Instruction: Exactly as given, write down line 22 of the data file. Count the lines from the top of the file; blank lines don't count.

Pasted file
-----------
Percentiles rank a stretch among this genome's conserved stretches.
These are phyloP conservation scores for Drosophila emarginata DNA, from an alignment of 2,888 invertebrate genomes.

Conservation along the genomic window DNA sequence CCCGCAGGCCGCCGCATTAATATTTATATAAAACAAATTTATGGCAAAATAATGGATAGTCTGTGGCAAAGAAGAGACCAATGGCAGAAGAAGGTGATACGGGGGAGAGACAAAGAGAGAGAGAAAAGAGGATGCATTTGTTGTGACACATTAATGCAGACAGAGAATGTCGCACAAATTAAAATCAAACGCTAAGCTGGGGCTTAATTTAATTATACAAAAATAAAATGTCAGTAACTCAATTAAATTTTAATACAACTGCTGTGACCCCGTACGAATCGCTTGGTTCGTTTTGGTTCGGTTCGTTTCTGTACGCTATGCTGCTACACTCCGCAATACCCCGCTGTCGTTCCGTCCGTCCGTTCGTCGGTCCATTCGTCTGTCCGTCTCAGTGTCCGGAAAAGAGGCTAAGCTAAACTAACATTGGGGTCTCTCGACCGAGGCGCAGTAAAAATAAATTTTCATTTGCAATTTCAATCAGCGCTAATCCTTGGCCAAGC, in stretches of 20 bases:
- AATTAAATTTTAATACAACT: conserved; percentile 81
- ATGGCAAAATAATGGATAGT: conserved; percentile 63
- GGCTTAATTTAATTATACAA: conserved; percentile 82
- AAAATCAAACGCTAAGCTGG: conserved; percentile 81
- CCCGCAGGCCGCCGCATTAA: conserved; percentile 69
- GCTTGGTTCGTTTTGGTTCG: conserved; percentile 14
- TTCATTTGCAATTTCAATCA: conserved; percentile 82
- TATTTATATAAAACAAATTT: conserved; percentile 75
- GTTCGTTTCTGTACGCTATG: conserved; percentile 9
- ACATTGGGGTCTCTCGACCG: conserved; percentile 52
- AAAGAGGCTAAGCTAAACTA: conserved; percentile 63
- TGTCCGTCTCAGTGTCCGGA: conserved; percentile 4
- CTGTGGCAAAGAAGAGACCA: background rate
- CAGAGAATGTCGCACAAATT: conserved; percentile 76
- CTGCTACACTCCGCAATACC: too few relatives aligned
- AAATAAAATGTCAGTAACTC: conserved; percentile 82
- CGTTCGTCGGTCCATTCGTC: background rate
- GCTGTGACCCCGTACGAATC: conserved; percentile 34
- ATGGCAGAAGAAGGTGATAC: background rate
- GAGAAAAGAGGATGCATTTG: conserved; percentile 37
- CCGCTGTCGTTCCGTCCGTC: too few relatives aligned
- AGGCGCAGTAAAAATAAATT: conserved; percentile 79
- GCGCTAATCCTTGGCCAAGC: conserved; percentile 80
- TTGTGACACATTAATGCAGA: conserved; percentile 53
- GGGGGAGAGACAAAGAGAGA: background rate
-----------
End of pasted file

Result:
- ATGGCAGAAGAAGGTGATAC: background rate